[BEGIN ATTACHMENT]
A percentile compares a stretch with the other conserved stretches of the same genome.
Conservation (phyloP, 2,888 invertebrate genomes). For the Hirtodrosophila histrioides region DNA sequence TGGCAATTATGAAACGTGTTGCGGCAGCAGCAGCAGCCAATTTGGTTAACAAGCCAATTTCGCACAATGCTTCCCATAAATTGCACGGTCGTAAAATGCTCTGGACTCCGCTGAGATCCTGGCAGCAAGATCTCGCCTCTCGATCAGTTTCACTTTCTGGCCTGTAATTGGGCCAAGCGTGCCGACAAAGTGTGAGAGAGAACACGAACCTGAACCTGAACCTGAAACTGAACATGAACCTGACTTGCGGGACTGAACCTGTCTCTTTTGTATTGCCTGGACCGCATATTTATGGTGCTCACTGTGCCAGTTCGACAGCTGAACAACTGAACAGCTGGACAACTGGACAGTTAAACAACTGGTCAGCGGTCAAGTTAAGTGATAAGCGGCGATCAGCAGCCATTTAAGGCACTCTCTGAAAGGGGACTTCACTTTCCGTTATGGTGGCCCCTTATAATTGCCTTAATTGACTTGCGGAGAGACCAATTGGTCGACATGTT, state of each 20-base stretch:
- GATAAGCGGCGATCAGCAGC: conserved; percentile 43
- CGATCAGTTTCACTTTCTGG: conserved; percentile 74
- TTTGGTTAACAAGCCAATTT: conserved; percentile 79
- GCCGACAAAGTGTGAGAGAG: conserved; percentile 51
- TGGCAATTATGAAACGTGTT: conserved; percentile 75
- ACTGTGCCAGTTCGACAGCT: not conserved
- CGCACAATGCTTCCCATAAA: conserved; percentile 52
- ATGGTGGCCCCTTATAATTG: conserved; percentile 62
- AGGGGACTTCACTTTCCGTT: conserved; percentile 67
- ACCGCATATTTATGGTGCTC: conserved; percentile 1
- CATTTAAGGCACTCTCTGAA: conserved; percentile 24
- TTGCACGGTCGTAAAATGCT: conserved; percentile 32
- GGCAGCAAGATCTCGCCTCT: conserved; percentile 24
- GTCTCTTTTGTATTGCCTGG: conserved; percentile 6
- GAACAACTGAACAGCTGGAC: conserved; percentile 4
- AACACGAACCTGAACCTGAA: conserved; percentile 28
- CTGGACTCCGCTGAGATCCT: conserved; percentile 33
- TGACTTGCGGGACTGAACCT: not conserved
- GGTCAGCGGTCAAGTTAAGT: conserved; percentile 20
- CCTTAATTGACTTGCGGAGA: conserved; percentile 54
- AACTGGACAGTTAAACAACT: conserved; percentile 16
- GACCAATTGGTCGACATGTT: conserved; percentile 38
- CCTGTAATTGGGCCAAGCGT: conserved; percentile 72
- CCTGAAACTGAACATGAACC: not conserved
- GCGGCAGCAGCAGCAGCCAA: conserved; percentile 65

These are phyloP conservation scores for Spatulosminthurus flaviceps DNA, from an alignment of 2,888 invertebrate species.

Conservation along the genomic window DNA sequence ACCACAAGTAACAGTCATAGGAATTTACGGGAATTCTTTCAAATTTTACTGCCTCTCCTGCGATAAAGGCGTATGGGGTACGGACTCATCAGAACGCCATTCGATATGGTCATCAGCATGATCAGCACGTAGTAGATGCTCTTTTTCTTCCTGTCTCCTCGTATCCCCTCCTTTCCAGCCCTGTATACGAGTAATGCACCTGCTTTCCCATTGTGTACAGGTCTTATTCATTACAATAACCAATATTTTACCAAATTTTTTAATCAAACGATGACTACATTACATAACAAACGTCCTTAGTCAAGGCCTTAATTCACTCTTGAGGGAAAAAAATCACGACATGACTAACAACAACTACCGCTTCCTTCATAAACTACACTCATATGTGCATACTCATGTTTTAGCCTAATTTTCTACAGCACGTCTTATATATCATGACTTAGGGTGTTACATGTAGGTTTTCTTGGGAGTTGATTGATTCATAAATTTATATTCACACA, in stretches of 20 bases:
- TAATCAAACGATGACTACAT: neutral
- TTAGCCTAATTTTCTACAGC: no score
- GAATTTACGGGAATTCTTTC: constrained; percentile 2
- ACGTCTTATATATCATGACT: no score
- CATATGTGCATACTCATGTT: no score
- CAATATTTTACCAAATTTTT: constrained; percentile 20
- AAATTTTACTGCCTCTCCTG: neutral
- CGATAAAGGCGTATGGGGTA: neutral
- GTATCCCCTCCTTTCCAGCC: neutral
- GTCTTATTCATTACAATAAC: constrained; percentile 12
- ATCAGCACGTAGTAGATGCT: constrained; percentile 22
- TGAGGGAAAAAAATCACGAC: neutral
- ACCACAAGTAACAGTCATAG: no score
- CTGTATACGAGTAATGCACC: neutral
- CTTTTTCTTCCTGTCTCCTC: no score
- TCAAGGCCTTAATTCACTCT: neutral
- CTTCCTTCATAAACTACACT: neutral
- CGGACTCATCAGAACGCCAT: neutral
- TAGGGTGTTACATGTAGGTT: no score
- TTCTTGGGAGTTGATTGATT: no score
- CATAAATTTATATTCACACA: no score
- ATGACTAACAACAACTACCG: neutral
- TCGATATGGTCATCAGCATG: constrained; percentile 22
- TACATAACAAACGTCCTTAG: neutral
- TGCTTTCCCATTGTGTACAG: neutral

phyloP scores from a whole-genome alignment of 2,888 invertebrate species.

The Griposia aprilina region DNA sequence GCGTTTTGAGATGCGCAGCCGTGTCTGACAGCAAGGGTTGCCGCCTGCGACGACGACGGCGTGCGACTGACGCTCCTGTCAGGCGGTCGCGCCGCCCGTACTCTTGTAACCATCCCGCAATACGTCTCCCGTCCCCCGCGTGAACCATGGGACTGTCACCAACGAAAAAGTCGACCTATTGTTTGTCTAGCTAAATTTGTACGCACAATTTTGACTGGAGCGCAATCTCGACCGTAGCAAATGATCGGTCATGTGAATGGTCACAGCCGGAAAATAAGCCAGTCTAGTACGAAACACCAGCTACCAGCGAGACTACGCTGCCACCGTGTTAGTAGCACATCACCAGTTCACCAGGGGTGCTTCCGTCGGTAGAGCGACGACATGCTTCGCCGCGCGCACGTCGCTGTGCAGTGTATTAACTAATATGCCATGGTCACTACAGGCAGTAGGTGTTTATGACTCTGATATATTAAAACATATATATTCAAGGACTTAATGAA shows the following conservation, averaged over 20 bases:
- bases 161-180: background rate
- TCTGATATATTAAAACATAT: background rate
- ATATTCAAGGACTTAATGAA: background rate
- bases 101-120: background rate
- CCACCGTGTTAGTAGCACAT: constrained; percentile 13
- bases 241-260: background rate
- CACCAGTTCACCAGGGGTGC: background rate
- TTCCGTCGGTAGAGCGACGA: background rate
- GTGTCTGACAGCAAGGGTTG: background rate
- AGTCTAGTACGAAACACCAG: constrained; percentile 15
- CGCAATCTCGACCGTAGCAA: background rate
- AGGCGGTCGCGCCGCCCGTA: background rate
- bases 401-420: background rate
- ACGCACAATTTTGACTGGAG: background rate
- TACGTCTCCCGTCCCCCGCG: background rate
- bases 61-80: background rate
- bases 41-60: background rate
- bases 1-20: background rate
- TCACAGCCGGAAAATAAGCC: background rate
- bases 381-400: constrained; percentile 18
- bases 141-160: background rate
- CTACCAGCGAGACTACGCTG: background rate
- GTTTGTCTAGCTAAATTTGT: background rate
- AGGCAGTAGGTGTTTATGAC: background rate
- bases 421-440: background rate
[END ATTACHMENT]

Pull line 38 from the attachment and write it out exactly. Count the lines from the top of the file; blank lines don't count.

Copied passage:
- GTATCCCCTCCTTTCCAGCC: neutral